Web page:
The 34 year old lawyer was a highly regarded court prosecutor with a glittering career ahead of him.

After graduating from Edinburgh University Marshall Stormonth had decided to specialise in criminal law.

However his preference was to prosecute the bad guys not defend them.

The Greenock born solicitor could have made more money from private practice.

Instead he joined the Procurator Fiscal service starting at Hamilton Sheriff Court in 1989 then moving to Glasgow Sheriff Court three years later.

By then he was one of the youngest depute Fiscals in the country with an exemplary professional reputation.

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Glasgow Times:

Marshall was also a very talented musician and singer with a strong interest in Gaelic culture and music. He had also won many solo singing awards at National Mods in previous years.

Marshall had spent the evening of November 16, 1993, with two fellow lawyers in the Tron Theatre Bar in Glasgow city centre.

The three had eaten there and remained until closing time drinking and chatting.

Crucially he decided to drive to his home in Glasgow's West End rather than get a taxi.

As a court prosecutor and gay man he was well aware that the city where he had made his home had a dark side with callous brutality never far aware.

But he would never suspect that he was about to be it's latest victim.

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Less than three hours after leaving the bar Marshall Stormonth was found dead in his burning flat in Botanic Crescent close to the then offices of BBC Scotland in Queen Margaret Drive.

A champagne bottle had been smashed over his head. He had been strangled with his belt and tie and his flat set ablaze.

His face was so badly disfigured by the fire it was almost unrecognisable.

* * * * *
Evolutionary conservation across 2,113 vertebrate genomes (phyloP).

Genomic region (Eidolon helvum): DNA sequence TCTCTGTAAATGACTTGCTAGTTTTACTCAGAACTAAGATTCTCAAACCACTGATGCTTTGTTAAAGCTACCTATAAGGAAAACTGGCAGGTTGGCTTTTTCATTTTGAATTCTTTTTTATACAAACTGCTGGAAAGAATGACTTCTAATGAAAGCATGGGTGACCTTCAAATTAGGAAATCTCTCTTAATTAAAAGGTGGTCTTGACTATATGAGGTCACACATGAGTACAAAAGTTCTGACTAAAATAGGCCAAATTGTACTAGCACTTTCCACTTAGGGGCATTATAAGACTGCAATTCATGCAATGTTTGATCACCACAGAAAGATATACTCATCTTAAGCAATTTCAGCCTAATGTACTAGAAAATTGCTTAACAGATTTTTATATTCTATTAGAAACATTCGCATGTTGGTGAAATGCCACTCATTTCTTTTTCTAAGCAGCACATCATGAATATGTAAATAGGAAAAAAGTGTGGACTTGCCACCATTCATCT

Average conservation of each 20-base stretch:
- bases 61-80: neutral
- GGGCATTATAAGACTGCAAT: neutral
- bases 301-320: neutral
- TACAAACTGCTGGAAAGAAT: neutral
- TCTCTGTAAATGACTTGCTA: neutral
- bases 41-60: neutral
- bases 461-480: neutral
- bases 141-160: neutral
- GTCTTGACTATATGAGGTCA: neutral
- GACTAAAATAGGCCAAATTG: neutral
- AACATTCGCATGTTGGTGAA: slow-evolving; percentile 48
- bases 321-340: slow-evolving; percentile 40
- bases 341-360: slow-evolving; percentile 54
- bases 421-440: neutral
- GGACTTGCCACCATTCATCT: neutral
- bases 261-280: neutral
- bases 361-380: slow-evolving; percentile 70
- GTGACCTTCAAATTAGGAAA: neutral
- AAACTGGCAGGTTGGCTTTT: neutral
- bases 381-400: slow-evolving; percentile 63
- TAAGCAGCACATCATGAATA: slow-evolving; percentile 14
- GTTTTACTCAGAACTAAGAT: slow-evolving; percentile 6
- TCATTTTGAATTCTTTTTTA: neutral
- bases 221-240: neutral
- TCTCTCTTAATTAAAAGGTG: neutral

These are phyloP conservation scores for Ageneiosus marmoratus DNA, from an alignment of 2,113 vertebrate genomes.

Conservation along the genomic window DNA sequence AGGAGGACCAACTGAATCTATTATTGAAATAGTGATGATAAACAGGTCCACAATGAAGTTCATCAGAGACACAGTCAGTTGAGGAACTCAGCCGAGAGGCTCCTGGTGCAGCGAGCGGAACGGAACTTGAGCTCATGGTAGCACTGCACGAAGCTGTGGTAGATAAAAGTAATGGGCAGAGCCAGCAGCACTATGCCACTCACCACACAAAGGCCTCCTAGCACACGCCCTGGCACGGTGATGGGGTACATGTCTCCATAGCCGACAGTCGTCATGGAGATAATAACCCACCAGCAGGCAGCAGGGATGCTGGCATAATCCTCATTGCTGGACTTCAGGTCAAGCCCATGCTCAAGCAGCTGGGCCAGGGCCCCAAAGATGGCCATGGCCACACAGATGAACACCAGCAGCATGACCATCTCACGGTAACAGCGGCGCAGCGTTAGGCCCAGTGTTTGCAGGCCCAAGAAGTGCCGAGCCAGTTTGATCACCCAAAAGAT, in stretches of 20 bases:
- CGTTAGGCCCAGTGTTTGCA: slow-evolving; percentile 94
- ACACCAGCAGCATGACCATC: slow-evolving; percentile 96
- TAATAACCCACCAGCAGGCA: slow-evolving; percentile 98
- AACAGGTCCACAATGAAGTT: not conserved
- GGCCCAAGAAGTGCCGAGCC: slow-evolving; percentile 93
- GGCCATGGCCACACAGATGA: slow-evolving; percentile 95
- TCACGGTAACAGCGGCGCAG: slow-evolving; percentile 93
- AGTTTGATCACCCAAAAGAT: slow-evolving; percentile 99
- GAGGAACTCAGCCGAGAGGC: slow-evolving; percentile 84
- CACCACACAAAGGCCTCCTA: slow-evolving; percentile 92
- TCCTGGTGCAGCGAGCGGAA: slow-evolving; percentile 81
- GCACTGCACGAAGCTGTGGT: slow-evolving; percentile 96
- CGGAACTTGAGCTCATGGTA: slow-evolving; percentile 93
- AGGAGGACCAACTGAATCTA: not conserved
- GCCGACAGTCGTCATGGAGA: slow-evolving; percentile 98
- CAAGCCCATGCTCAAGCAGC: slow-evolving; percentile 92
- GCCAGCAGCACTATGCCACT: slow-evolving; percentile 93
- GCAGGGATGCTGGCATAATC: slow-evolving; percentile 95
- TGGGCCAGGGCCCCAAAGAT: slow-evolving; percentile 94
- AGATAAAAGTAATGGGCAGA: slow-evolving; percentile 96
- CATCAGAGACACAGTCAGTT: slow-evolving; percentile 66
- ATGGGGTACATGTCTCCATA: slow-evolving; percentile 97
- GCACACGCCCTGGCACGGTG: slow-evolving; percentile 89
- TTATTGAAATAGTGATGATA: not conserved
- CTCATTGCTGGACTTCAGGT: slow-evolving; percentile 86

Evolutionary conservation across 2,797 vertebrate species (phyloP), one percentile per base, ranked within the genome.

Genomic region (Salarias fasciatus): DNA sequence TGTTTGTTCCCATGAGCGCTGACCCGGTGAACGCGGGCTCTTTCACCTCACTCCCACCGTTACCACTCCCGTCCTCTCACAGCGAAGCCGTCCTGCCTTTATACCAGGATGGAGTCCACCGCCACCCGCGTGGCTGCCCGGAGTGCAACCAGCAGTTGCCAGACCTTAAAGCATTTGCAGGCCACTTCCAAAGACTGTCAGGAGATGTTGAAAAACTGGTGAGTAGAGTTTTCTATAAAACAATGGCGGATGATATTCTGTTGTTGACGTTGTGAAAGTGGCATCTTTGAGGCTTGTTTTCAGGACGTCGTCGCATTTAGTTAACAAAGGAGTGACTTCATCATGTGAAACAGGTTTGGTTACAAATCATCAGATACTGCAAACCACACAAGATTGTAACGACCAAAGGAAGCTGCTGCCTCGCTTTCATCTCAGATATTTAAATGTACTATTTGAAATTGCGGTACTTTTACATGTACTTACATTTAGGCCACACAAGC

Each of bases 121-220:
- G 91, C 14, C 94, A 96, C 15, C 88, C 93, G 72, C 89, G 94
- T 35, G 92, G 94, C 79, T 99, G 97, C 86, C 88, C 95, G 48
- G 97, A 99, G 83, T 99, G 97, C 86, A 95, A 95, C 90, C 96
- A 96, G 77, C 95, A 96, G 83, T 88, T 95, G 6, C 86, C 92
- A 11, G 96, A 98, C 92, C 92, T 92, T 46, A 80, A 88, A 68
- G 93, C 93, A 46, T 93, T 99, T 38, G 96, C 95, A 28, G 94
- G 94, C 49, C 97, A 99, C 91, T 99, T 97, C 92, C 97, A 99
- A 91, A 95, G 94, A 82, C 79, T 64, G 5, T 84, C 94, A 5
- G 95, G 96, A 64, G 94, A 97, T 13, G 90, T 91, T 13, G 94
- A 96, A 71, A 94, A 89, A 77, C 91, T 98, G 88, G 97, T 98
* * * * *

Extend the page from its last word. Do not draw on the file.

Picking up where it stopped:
There was no sign of smoke inhalation, indicating that Marshall was dead before the fire had been started.

The police investigation centred on two brothers Stephen and Dean Ryan said to work as male prostitutes or rent boys.

They were known to the police for hanging around popular gay pick up points including Kelvingrove Park and The Kelvin Walkway.

Detectives suspected that the two brothers were luring gay men with the promise of sex then robbing them.

Most of their victims were unlikely to tell the police because they did not want people to know of their night time activities. Some had not come out as gay while others were married or had other partners.

Those who did speak out and later gave evidence in court said they saw a man they knew as Marshall in his Renault Five stopping in Kelvin Way near Kelvingrove Park about 11.30pm that night.

It was there that the two Ryan brothers both from Garturk Street, Govanhill, on the city's Southside met their victim. Less than an hour later he would be dead.

Armed with a replica firearm they forced the terrified lawyer to drive them to his home.

Once inside the building they then hit him on the head with the bottle, bound his wrists and ankles, placed ligatures round his neck and then finally set the flat on fire to destroy any evidence.

The brothers then tried to withdraw cash from a nearby Bank of Scotland ATM shortly after midnight using the victim's card.

But the card was retained after three failed attempts to enter the victim's password.

Bizarely one of the brothers then phoned several newspapers including the our sister paper, the Glasgow Herald around 2:15am.

The caller told the journalist that he wanted to tell him about a murder and said the victim was a Marshall Stormouth from the Procurator Fiscal's office.

Around the same time the victims body had been found after a neighbour alerted Strathclyde Fire Brigade when he saw the smoke..

The caller said of Marshall:''He has picked up a boy and he has murdered him and he has burned him.''

One of the journalists asked the caller's name and he said ''Mr Tomkins''.

The information was to later prove crucial to the police investigation.

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Steven Ryan, above, had previously worked for Securiguard Services as a security guard.